TOKYO, Japan — Fast Retailing Co.’s Tadashi Yanai, who built his father’s tailor shop into Asia’s biggest clothing retailer and in the process became Japan’s richest man, is stepping up his push into the U.S. market.
The Japanese owner of Uniqlo is in talks about a potential acquisition of J. Crew Group Inc., the U.S. retailer owned by TPG Capital and Leonard Green & Partners LP, two people with knowledge of the matter said Feb. 28. The deal may be valued at as much as $5 billion, one of the people said earlier last week.
Yanai, 65, has said he wants to turn Fast Retailing into the world’s biggest clothing retailer, a goal made all the more challenging by Japan’s declining population. To achieve that aim, he’s pushing the low-priced casual wear company into new markets, hiring executives from global retailers and weighing acquisitions to increase overseas sales and compete with Zara owner Inditex SA and Hennes & Mauritz AB.
“Uniqlo has expanded overseas by opening stores and acquiring and absorbing businesses that have designing power and brand image,” said Mikihiko Yamato, deputy head of research at JI Asia in Tokyo. “Having J. Crew would help as it’s the brand people know and that can attract a lot more customers than doing it alone.”
The Yamaguchi-based company targets boosting overseas Uniqlo sales to greater than domestic revenue by the year ending in August 2016. It aims to quadruple receipts to reach 5 trillion yen ($49 billion) by 2020 with a fifth coming from the U.S., Chief Financial Officer Takeshi Okazaki said in Hong Kong last week.
J. Crew’s talks with Fast Retailing are at an early stage and other potential bidders have also expressed an interest in the company, a person with knowledge of the matter said. Buyout fund Advent International Corp. is also interested in J. Crew, two other people said. The U.S. retailer is weighing an initial public offering later this year, people familiar with the situation said earlier last week.
Aldo Liguori, a Fast Retailing spokesman, declined to comment on the talks.
As part of Yanai’s plan to develop Fast Retailing into a global company, his company uses English as an official language and employs international staff. Its several acquisitions include the Theory brand sold in department stores including Bloomingdale’s Inc. and Nordstrom Inc.
The company traces its roots to a roadside menswear shop that Yanai’s father started more than 60 years ago in the city of Ube in Yamaguchi Prefecture, located near the western tip of the country’s main island of Honshu.
The son of a tailor and a housewife in southern Japan during the U.S. postwar occupation, Yanai began his career selling kitchenware and men’s clothing at a Jusco supermarket in 1971. After a year, he quit and joined his father’s business.
By 1991, he changed the name of his father’s company Ogori Shoji to Fast Retailing, reflecting the apparel chain’s expansion strategy. It soon became the fastest-growing retailer in Japan and later made Yanai Japan’s richest individual with a net worth of $17.6 billion today, according to Bloomberg Billionaires Index.
Yanai is no stranger to tough decision-making. His book “Throw Away Your Success in a Day,” published in 2009, cites his move into vegetable stores in Japan in 2002 and losing money until he pulled the plug two years later. He expanded Uniqlo overseas in 2001, first to the U.K., and to stem losses ended up closing 16 of 21 stores about two years after opening them.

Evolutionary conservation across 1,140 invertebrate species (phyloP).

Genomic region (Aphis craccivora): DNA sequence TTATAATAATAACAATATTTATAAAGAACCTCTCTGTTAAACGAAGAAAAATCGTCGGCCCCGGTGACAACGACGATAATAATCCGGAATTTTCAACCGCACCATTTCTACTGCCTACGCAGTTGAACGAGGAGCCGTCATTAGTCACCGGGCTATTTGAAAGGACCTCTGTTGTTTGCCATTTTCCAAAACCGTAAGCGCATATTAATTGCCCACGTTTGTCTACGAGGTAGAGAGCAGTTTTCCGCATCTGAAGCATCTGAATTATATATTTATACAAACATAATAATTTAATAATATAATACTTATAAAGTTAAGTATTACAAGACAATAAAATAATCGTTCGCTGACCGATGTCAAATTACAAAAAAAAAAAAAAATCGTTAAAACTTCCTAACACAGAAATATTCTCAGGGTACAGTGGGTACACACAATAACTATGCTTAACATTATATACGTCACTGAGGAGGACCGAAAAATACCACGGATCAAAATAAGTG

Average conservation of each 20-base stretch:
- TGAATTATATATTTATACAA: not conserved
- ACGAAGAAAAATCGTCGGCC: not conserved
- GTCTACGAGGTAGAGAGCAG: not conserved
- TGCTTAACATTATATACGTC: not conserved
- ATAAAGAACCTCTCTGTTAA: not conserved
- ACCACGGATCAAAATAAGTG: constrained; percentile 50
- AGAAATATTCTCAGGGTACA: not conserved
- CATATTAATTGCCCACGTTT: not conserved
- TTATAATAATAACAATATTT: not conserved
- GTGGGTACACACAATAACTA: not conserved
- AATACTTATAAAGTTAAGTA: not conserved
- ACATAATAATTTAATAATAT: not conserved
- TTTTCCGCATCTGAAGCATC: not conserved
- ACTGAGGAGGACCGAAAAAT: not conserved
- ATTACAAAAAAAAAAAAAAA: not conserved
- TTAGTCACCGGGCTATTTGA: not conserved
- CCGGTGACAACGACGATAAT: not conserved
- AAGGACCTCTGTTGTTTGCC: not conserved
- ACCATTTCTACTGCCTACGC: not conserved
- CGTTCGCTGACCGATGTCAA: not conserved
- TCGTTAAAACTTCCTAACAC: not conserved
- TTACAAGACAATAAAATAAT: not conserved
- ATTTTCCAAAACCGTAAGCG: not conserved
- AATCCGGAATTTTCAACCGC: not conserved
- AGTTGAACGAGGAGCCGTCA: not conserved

Fast Retailing recently hired executives from global retailers to speed decision-making at his business outside of Japan. It appointed LeAnn Nealz, formerly a president at Juicy Couture known for its velour sweatsuits and whimsical feminine designs, as chief creative officer for Uniqlo Global Design.
In 2011, it opened a glass-fronted corner store on Fifth Avenue, one of the world’s priciest retail streets and another on New York’s 34th Street.
In 2012, it opened an outlet in Tokyo’s Ginza, the city’s most expensive fashion district, and last year the world’s largest Uniqlo debuted in Shanghai as Fast Retailing seeks to shift away from the image of a low-price chain that built its reputation on cheap clothing.
There are now more than 500 Uniqlo overseas stores from China to France and Fast Retailing is entering Australia and Germany this year as part of plans to open as many as 300 outlets overseas annually.
In the U.S., where it entered in 2005 and had 17 outlets as of November, the company aims to open between 20 and 30 stores annually to reach 100 in the next few years, the billionaire said last year. Yanai said he plans to stay on in the role of Fast Retailing president as the company is in the middle of international expansion.
In a 2011 interview, he also said the company may buy a bigger rival in the U.S. or Europe. Fast Retailing may be able to use J. Crew to appeal a different kind of consumers than the traditional Uniqlo buyers.
With prices hovering above fast-fashion brands such as Zara and H&M and below designer lines such as Alexander Wang and Thom Browne, J. Crew has found a lucrative niche as an aspirational destination for younger shoppers and the go-to store for wealthy customers seeking wardrobe staples. The ethos of J. Crew is design plus value; the cashmere is made in Italian mills and costs less than at Bloomingdale’s.
The New York-based retailer, whose customers include U.S. First Lady Michelle Obama, may help the Japanese apparel maker to add sheen to its brand, JI Asia’s Yamato said.
“Uniqlo’s origin is a discounter, but it has acquired higher-end brands and Uniqlo’s design has kept improving,” Yamato said. “In the past, people thought if they are found wearing Uniqlo, that’s embarrassing, but less people think so these days.”
By Yuki Yamaguchi, Vinicy Chan, Cristina Alesci, Jodi Xu, Emma Rosenblum; Editors: Stephanie Wong, Jim McDonald